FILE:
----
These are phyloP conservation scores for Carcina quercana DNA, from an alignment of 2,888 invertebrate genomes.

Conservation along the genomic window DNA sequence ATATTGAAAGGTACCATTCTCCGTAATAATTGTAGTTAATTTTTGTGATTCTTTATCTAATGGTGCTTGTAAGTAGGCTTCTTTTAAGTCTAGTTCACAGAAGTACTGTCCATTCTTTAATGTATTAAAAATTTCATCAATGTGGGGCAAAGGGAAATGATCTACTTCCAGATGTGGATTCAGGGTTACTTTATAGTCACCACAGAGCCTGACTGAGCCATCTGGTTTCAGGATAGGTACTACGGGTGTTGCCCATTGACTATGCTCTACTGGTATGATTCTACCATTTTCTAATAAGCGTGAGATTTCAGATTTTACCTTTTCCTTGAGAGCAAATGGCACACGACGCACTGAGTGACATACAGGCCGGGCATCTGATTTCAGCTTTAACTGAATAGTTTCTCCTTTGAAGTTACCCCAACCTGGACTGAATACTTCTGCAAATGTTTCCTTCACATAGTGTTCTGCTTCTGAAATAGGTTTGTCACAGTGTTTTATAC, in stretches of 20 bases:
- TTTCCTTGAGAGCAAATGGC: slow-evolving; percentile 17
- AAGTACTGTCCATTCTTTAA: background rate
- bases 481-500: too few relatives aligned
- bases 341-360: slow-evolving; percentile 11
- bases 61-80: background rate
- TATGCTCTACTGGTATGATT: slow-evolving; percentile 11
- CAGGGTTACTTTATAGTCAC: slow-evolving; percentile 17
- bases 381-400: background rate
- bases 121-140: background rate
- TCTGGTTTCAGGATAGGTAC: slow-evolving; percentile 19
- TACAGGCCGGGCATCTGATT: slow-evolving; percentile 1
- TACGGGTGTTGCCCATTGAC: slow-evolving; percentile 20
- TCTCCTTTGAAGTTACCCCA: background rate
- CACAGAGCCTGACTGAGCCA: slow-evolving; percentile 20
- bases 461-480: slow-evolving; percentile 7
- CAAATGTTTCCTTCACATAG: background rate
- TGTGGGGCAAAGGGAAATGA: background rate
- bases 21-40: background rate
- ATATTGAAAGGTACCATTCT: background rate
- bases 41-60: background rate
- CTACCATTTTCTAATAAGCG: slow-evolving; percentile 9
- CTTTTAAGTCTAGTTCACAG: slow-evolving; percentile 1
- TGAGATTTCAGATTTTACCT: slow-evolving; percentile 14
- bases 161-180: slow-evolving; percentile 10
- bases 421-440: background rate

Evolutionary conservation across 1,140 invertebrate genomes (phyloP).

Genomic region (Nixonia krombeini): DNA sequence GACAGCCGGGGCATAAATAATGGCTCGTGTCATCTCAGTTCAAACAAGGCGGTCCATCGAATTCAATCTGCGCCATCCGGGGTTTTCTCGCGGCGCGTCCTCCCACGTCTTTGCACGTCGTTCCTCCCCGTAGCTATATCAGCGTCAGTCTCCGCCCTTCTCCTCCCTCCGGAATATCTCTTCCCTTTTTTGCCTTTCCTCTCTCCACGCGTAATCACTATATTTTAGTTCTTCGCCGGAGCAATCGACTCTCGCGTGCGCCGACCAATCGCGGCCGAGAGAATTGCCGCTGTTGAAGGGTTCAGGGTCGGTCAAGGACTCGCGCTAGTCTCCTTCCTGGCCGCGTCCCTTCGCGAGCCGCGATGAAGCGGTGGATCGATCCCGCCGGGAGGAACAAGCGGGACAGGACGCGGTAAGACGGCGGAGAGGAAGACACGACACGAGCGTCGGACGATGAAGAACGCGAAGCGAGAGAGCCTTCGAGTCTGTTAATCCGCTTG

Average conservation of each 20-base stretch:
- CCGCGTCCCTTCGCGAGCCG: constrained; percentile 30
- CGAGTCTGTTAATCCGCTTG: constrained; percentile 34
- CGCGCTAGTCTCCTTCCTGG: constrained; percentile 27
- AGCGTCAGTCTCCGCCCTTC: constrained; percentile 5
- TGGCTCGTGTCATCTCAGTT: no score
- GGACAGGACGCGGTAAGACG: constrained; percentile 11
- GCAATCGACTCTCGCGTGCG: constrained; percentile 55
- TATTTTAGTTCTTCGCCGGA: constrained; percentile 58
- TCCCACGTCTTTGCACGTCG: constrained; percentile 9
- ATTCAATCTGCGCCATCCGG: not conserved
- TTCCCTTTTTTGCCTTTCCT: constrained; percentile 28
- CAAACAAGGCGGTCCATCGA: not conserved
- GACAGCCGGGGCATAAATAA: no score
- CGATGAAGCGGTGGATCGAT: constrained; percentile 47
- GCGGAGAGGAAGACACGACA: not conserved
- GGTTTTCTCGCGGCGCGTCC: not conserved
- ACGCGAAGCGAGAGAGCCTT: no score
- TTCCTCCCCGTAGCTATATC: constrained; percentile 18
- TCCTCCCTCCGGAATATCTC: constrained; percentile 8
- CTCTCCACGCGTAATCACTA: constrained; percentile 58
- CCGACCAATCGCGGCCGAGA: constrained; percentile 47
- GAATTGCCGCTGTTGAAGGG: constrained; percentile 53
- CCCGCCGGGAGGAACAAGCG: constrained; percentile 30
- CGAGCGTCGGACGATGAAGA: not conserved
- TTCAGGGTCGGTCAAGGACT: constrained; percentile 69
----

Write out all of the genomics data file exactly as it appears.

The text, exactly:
These are phyloP conservation scores for Carcina quercana DNA, from an alignment of 2,888 invertebrate genomes.

Conservation along the genomic window DNA sequence ATATTGAAAGGTACCATTCTCCGTAATAATTGTAGTTAATTTTTGTGATTCTTTATCTAATGGTGCTTGTAAGTAGGCTTCTTTTAAGTCTAGTTCACAGAAGTACTGTCCATTCTTTAATGTATTAAAAATTTCATCAATGTGGGGCAAAGGGAAATGATCTACTTCCAGATGTGGATTCAGGGTTACTTTATAGTCACCACAGAGCCTGACTGAGCCATCTGGTTTCAGGATAGGTACTACGGGTGTTGCCCATTGACTATGCTCTACTGGTATGATTCTACCATTTTCTAATAAGCGTGAGATTTCAGATTTTACCTTTTCCTTGAGAGCAAATGGCACACGACGCACTGAGTGACATACAGGCCGGGCATCTGATTTCAGCTTTAACTGAATAGTTTCTCCTTTGAAGTTACCCCAACCTGGACTGAATACTTCTGCAAATGTTTCCTTCACATAGTGTTCTGCTTCTGAAATAGGTTTGTCACAGTGTTTTATAC, in stretches of 20 bases:
- TTTCCTTGAGAGCAAATGGC: slow-evolving; percentile 17
- AAGTACTGTCCATTCTTTAA: background rate
- bases 481-500: too few relatives aligned
- bases 341-360: slow-evolving; percentile 11
- bases 61-80: background rate
- TATGCTCTACTGGTATGATT: slow-evolving; percentile 11
- CAGGGTTACTTTATAGTCAC: slow-evolving; percentile 17
- bases 381-400: background rate
- bases 121-140: background rate
- TCTGGTTTCAGGATAGGTAC: slow-evolving; percentile 19
- TACAGGCCGGGCATCTGATT: slow-evolving; percentile 1
- TACGGGTGTTGCCCATTGAC: slow-evolving; percentile 20
- TCTCCTTTGAAGTTACCCCA: background rate
- CACAGAGCCTGACTGAGCCA: slow-evolving; percentile 20
- bases 461-480: slow-evolving; percentile 7
- CAAATGTTTCCTTCACATAG: background rate
- TGTGGGGCAAAGGGAAATGA: background rate
- bases 21-40: background rate
- ATATTGAAAGGTACCATTCT: background rate
- bases 41-60: background rate
- CTACCATTTTCTAATAAGCG: slow-evolving; percentile 9
- CTTTTAAGTCTAGTTCACAG: slow-evolving; percentile 1
- TGAGATTTCAGATTTTACCT: slow-evolving; percentile 14
- bases 161-180: slow-evolving; percentile 10
- bases 421-440: background rate

Evolutionary conservation across 1,140 invertebrate genomes (phyloP).

Genomic region (Nixonia krombeini): DNA sequence GACAGCCGGGGCATAAATAATGGCTCGTGTCATCTCAGTTCAAACAAGGCGGTCCATCGAATTCAATCTGCGCCATCCGGGGTTTTCTCGCGGCGCGTCCTCCCACGTCTTTGCACGTCGTTCCTCCCCGTAGCTATATCAGCGTCAGTCTCCGCCCTTCTCCTCCCTCCGGAATATCTCTTCCCTTTTTTGCCTTTCCTCTCTCCACGCGTAATCACTATATTTTAGTTCTTCGCCGGAGCAATCGACTCTCGCGTGCGCCGACCAATCGCGGCCGAGAGAATTGCCGCTGTTGAAGGGTTCAGGGTCGGTCAAGGACTCGCGCTAGTCTCCTTCCTGGCCGCGTCCCTTCGCGAGCCGCGATGAAGCGGTGGATCGATCCCGCCGGGAGGAACAAGCGGGACAGGACGCGGTAAGACGGCGGAGAGGAAGACACGACACGAGCGTCGGACGATGAAGAACGCGAAGCGAGAGAGCCTTCGAGTCTGTTAATCCGCTTG

Average conservation of each 20-base stretch:
- CCGCGTCCCTTCGCGAGCCG: constrained; percentile 30
- CGAGTCTGTTAATCCGCTTG: constrained; percentile 34
- CGCGCTAGTCTCCTTCCTGG: constrained; percentile 27
- AGCGTCAGTCTCCGCCCTTC: constrained; percentile 5
- TGGCTCGTGTCATCTCAGTT: no score
- GGACAGGACGCGGTAAGACG: constrained; percentile 11
- GCAATCGACTCTCGCGTGCG: constrained; percentile 55
- TATTTTAGTTCTTCGCCGGA: constrained; percentile 58
- TCCCACGTCTTTGCACGTCG: constrained; percentile 9
- ATTCAATCTGCGCCATCCGG: not conserved
- TTCCCTTTTTTGCCTTTCCT: constrained; percentile 28
- CAAACAAGGCGGTCCATCGA: not conserved
- GACAGCCGGGGCATAAATAA: no score
- CGATGAAGCGGTGGATCGAT: constrained; percentile 47
- GCGGAGAGGAAGACACGACA: not conserved
- GGTTTTCTCGCGGCGCGTCC: not conserved
- ACGCGAAGCGAGAGAGCCTT: no score
- TTCCTCCCCGTAGCTATATC: constrained; percentile 18
- TCCTCCCTCCGGAATATCTC: constrained; percentile 8
- CTCTCCACGCGTAATCACTA: constrained; percentile 58
- CCGACCAATCGCGGCCGAGA: constrained; percentile 47
- GAATTGCCGCTGTTGAAGGG: constrained; percentile 53
- CCCGCCGGGAGGAACAAGCG: constrained; percentile 30
- CGAGCGTCGGACGATGAAGA: not conserved
- TTCAGGGTCGGTCAAGGACT: constrained; percentile 69